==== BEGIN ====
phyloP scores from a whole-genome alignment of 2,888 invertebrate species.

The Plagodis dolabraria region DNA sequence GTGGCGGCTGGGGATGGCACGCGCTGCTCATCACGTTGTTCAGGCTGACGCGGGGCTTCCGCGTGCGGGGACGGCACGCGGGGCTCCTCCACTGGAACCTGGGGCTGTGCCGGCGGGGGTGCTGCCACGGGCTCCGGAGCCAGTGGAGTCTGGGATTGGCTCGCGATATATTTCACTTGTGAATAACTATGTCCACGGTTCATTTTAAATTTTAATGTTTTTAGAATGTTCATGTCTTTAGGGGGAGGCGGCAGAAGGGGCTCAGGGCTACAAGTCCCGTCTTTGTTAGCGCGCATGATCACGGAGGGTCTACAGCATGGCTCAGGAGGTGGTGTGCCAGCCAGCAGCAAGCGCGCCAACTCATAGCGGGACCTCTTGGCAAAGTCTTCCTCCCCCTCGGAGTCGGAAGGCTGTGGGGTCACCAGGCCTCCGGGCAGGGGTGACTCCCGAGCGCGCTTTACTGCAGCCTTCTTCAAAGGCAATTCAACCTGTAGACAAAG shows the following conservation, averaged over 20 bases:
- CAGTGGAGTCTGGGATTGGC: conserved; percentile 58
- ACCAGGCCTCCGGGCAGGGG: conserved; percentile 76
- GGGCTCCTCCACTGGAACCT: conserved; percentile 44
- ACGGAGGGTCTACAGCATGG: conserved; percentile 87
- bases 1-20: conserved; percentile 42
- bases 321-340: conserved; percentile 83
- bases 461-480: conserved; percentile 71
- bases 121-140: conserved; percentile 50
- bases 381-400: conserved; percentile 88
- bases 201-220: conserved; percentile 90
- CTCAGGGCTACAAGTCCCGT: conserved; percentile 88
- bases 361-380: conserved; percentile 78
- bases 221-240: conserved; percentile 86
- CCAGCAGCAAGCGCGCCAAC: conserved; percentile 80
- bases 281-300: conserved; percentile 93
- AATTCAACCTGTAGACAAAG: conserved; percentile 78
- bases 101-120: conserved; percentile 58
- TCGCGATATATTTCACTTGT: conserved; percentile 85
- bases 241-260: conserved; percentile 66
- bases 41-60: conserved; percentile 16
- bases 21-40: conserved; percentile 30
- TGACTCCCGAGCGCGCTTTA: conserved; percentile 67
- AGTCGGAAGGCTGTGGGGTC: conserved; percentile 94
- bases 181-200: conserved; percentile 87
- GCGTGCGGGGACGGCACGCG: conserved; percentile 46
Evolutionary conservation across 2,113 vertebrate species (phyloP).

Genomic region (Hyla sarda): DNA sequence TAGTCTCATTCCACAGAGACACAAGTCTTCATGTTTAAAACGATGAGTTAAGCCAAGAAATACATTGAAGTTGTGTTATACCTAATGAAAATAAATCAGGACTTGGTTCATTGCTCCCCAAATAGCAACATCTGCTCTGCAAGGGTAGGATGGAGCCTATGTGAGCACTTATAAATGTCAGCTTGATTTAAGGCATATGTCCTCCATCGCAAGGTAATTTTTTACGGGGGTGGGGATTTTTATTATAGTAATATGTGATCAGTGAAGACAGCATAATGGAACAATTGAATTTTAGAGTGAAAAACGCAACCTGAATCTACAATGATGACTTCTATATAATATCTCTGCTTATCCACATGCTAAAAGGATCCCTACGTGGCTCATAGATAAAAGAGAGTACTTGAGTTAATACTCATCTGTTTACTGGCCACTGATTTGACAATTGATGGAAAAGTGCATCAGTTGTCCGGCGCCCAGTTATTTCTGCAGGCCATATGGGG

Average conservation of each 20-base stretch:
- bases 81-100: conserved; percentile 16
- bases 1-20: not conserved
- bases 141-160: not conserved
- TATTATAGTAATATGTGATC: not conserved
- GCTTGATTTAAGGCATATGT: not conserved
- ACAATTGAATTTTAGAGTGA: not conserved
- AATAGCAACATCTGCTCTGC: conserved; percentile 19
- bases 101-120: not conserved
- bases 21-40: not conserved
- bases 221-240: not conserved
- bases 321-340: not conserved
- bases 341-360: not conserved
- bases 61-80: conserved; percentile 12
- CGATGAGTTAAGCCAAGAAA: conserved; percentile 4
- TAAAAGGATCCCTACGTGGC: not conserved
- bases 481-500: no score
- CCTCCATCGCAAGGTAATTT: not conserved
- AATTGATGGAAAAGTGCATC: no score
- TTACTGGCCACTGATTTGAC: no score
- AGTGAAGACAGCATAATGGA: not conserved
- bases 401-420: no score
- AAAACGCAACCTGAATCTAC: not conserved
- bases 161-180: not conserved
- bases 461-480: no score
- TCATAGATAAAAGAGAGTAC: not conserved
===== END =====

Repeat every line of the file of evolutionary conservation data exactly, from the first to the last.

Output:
phyloP scores from a whole-genome alignment of 2,888 invertebrate species.

The Plagodis dolabraria region DNA sequence GTGGCGGCTGGGGATGGCACGCGCTGCTCATCACGTTGTTCAGGCTGACGCGGGGCTTCCGCGTGCGGGGACGGCACGCGGGGCTCCTCCACTGGAACCTGGGGCTGTGCCGGCGGGGGTGCTGCCACGGGCTCCGGAGCCAGTGGAGTCTGGGATTGGCTCGCGATATATTTCACTTGTGAATAACTATGTCCACGGTTCATTTTAAATTTTAATGTTTTTAGAATGTTCATGTCTTTAGGGGGAGGCGGCAGAAGGGGCTCAGGGCTACAAGTCCCGTCTTTGTTAGCGCGCATGATCACGGAGGGTCTACAGCATGGCTCAGGAGGTGGTGTGCCAGCCAGCAGCAAGCGCGCCAACTCATAGCGGGACCTCTTGGCAAAGTCTTCCTCCCCCTCGGAGTCGGAAGGCTGTGGGGTCACCAGGCCTCCGGGCAGGGGTGACTCCCGAGCGCGCTTTACTGCAGCCTTCTTCAAAGGCAATTCAACCTGTAGACAAAG shows the following conservation, averaged over 20 bases:
- CAGTGGAGTCTGGGATTGGC: conserved; percentile 58
- ACCAGGCCTCCGGGCAGGGG: conserved; percentile 76
- GGGCTCCTCCACTGGAACCT: conserved; percentile 44
- ACGGAGGGTCTACAGCATGG: conserved; percentile 87
- bases 1-20: conserved; percentile 42
- bases 321-340: conserved; percentile 83
- bases 461-480: conserved; percentile 71
- bases 121-140: conserved; percentile 50
- bases 381-400: conserved; percentile 88
- bases 201-220: conserved; percentile 90
- CTCAGGGCTACAAGTCCCGT: conserved; percentile 88
- bases 361-380: conserved; percentile 78
- bases 221-240: conserved; percentile 86
- CCAGCAGCAAGCGCGCCAAC: conserved; percentile 80
- bases 281-300: conserved; percentile 93
- AATTCAACCTGTAGACAAAG: conserved; percentile 78
- bases 101-120: conserved; percentile 58
- TCGCGATATATTTCACTTGT: conserved; percentile 85
- bases 241-260: conserved; percentile 66
- bases 41-60: conserved; percentile 16
- bases 21-40: conserved; percentile 30
- TGACTCCCGAGCGCGCTTTA: conserved; percentile 67
- AGTCGGAAGGCTGTGGGGTC: conserved; percentile 94
- bases 181-200: conserved; percentile 87
- GCGTGCGGGGACGGCACGCG: conserved; percentile 46
Evolutionary conservation across 2,113 vertebrate species (phyloP).

Genomic region (Hyla sarda): DNA sequence TAGTCTCATTCCACAGAGACACAAGTCTTCATGTTTAAAACGATGAGTTAAGCCAAGAAATACATTGAAGTTGTGTTATACCTAATGAAAATAAATCAGGACTTGGTTCATTGCTCCCCAAATAGCAACATCTGCTCTGCAAGGGTAGGATGGAGCCTATGTGAGCACTTATAAATGTCAGCTTGATTTAAGGCATATGTCCTCCATCGCAAGGTAATTTTTTACGGGGGTGGGGATTTTTATTATAGTAATATGTGATCAGTGAAGACAGCATAATGGAACAATTGAATTTTAGAGTGAAAAACGCAACCTGAATCTACAATGATGACTTCTATATAATATCTCTGCTTATCCACATGCTAAAAGGATCCCTACGTGGCTCATAGATAAAAGAGAGTACTTGAGTTAATACTCATCTGTTTACTGGCCACTGATTTGACAATTGATGGAAAAGTGCATCAGTTGTCCGGCGCCCAGTTATTTCTGCAGGCCATATGGGG

Average conservation of each 20-base stretch:
- bases 81-100: conserved; percentile 16
- bases 1-20: not conserved
- bases 141-160: not conserved
- TATTATAGTAATATGTGATC: not conserved
- GCTTGATTTAAGGCATATGT: not conserved
- ACAATTGAATTTTAGAGTGA: not conserved
- AATAGCAACATCTGCTCTGC: conserved; percentile 19
- bases 101-120: not conserved
- bases 21-40: not conserved
- bases 221-240: not conserved
- bases 321-340: not conserved
- bases 341-360: not conserved
- bases 61-80: conserved; percentile 12
- CGATGAGTTAAGCCAAGAAA: conserved; percentile 4
- TAAAAGGATCCCTACGTGGC: not conserved
- bases 481-500: no score
- CCTCCATCGCAAGGTAATTT: not conserved
- AATTGATGGAAAAGTGCATC: no score
- TTACTGGCCACTGATTTGAC: no score
- AGTGAAGACAGCATAATGGA: not conserved
- bases 401-420: no score
- AAAACGCAACCTGAATCTAC: not conserved
- bases 161-180: not conserved
- bases 461-480: no score
- TCATAGATAAAAGAGAGTAC: not conserved